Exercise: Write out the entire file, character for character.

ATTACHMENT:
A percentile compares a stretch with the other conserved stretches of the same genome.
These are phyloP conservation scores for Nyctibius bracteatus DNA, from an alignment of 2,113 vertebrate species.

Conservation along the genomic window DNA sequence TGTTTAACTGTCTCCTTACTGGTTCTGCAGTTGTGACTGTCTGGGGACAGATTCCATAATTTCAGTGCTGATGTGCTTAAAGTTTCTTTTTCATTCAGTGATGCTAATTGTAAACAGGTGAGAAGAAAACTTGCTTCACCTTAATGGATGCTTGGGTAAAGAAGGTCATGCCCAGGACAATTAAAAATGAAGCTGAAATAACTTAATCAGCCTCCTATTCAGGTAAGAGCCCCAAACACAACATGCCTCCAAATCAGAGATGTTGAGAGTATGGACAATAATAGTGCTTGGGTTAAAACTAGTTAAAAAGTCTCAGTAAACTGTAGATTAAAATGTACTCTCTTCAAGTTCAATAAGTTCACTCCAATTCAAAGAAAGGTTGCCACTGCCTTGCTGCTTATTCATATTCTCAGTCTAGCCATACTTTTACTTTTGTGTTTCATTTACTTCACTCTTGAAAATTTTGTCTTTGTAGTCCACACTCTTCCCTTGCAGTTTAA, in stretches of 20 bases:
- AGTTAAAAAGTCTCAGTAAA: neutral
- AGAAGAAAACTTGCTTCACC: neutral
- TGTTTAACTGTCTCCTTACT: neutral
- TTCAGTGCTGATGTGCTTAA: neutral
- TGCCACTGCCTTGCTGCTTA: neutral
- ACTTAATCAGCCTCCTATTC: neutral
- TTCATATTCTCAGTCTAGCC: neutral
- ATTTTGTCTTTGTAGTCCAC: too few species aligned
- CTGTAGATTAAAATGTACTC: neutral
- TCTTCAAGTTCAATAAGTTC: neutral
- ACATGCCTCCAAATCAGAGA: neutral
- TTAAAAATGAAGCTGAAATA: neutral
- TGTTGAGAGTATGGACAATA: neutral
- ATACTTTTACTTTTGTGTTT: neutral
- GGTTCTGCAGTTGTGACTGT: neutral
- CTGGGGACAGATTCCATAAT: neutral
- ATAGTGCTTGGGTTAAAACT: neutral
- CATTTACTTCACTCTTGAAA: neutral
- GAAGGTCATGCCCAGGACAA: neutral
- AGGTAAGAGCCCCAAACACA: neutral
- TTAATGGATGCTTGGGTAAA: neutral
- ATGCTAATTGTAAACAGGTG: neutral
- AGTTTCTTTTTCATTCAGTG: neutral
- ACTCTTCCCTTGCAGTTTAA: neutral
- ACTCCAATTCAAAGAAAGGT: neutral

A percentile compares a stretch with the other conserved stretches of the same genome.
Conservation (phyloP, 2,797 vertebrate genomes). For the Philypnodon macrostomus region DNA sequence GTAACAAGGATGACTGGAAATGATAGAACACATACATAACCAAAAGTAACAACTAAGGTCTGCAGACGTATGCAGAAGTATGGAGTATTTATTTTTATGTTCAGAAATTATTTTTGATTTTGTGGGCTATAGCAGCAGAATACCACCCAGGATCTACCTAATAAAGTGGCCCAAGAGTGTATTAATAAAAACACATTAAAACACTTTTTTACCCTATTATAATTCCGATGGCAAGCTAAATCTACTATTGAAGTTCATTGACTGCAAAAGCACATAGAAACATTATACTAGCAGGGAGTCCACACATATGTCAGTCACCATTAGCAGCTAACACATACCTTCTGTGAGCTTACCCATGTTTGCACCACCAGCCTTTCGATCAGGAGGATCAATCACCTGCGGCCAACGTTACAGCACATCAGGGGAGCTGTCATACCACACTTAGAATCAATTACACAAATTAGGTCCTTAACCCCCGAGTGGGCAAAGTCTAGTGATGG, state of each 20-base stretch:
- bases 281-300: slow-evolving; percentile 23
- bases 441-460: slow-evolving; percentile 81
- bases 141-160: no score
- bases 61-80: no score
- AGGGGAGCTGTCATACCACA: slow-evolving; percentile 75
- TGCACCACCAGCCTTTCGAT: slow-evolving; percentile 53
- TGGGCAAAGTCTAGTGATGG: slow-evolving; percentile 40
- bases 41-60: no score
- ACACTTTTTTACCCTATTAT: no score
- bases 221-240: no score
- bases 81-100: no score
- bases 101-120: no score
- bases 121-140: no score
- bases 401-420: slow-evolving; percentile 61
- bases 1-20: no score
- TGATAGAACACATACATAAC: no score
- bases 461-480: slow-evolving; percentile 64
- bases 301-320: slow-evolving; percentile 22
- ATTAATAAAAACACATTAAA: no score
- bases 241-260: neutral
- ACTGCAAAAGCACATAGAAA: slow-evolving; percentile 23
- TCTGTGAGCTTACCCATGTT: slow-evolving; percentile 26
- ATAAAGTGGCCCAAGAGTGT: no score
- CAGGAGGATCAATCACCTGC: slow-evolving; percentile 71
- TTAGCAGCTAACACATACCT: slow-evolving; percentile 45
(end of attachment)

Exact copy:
A percentile compares a stretch with the other conserved stretches of the same genome.
These are phyloP conservation scores for Nyctibius bracteatus DNA, from an alignment of 2,113 vertebrate species.

Conservation along the genomic window DNA sequence TGTTTAACTGTCTCCTTACTGGTTCTGCAGTTGTGACTGTCTGGGGACAGATTCCATAATTTCAGTGCTGATGTGCTTAAAGTTTCTTTTTCATTCAGTGATGCTAATTGTAAACAGGTGAGAAGAAAACTTGCTTCACCTTAATGGATGCTTGGGTAAAGAAGGTCATGCCCAGGACAATTAAAAATGAAGCTGAAATAACTTAATCAGCCTCCTATTCAGGTAAGAGCCCCAAACACAACATGCCTCCAAATCAGAGATGTTGAGAGTATGGACAATAATAGTGCTTGGGTTAAAACTAGTTAAAAAGTCTCAGTAAACTGTAGATTAAAATGTACTCTCTTCAAGTTCAATAAGTTCACTCCAATTCAAAGAAAGGTTGCCACTGCCTTGCTGCTTATTCATATTCTCAGTCTAGCCATACTTTTACTTTTGTGTTTCATTTACTTCACTCTTGAAAATTTTGTCTTTGTAGTCCACACTCTTCCCTTGCAGTTTAA, in stretches of 20 bases:
- AGTTAAAAAGTCTCAGTAAA: neutral
- AGAAGAAAACTTGCTTCACC: neutral
- TGTTTAACTGTCTCCTTACT: neutral
- TTCAGTGCTGATGTGCTTAA: neutral
- TGCCACTGCCTTGCTGCTTA: neutral
- ACTTAATCAGCCTCCTATTC: neutral
- TTCATATTCTCAGTCTAGCC: neutral
- ATTTTGTCTTTGTAGTCCAC: too few species aligned
- CTGTAGATTAAAATGTACTC: neutral
- TCTTCAAGTTCAATAAGTTC: neutral
- ACATGCCTCCAAATCAGAGA: neutral
- TTAAAAATGAAGCTGAAATA: neutral
- TGTTGAGAGTATGGACAATA: neutral
- ATACTTTTACTTTTGTGTTT: neutral
- GGTTCTGCAGTTGTGACTGT: neutral
- CTGGGGACAGATTCCATAAT: neutral
- ATAGTGCTTGGGTTAAAACT: neutral
- CATTTACTTCACTCTTGAAA: neutral
- GAAGGTCATGCCCAGGACAA: neutral
- AGGTAAGAGCCCCAAACACA: neutral
- TTAATGGATGCTTGGGTAAA: neutral
- ATGCTAATTGTAAACAGGTG: neutral
- AGTTTCTTTTTCATTCAGTG: neutral
- ACTCTTCCCTTGCAGTTTAA: neutral
- ACTCCAATTCAAAGAAAGGT: neutral

A percentile compares a stretch with the other conserved stretches of the same genome.
Conservation (phyloP, 2,797 vertebrate genomes). For the Philypnodon macrostomus region DNA sequence GTAACAAGGATGACTGGAAATGATAGAACACATACATAACCAAAAGTAACAACTAAGGTCTGCAGACGTATGCAGAAGTATGGAGTATTTATTTTTATGTTCAGAAATTATTTTTGATTTTGTGGGCTATAGCAGCAGAATACCACCCAGGATCTACCTAATAAAGTGGCCCAAGAGTGTATTAATAAAAACACATTAAAACACTTTTTTACCCTATTATAATTCCGATGGCAAGCTAAATCTACTATTGAAGTTCATTGACTGCAAAAGCACATAGAAACATTATACTAGCAGGGAGTCCACACATATGTCAGTCACCATTAGCAGCTAACACATACCTTCTGTGAGCTTACCCATGTTTGCACCACCAGCCTTTCGATCAGGAGGATCAATCACCTGCGGCCAACGTTACAGCACATCAGGGGAGCTGTCATACCACACTTAGAATCAATTACACAAATTAGGTCCTTAACCCCCGAGTGGGCAAAGTCTAGTGATGG, state of each 20-base stretch:
- bases 281-300: slow-evolving; percentile 23
- bases 441-460: slow-evolving; percentile 81
- bases 141-160: no score
- bases 61-80: no score
- AGGGGAGCTGTCATACCACA: slow-evolving; percentile 75
- TGCACCACCAGCCTTTCGAT: slow-evolving; percentile 53
- TGGGCAAAGTCTAGTGATGG: slow-evolving; percentile 40
- bases 41-60: no score
- ACACTTTTTTACCCTATTAT: no score
- bases 221-240: no score
- bases 81-100: no score
- bases 101-120: no score
- bases 121-140: no score
- bases 401-420: slow-evolving; percentile 61
- bases 1-20: no score
- TGATAGAACACATACATAAC: no score
- bases 461-480: slow-evolving; percentile 64
- bases 301-320: slow-evolving; percentile 22
- ATTAATAAAAACACATTAAA: no score
- bases 241-260: neutral
- ACTGCAAAAGCACATAGAAA: slow-evolving; percentile 23
- TCTGTGAGCTTACCCATGTT: slow-evolving; percentile 26
- ATAAAGTGGCCCAAGAGTGT: no score
- CAGGAGGATCAATCACCTGC: slow-evolving; percentile 71
- TTAGCAGCTAACACATACCT: slow-evolving; percentile 45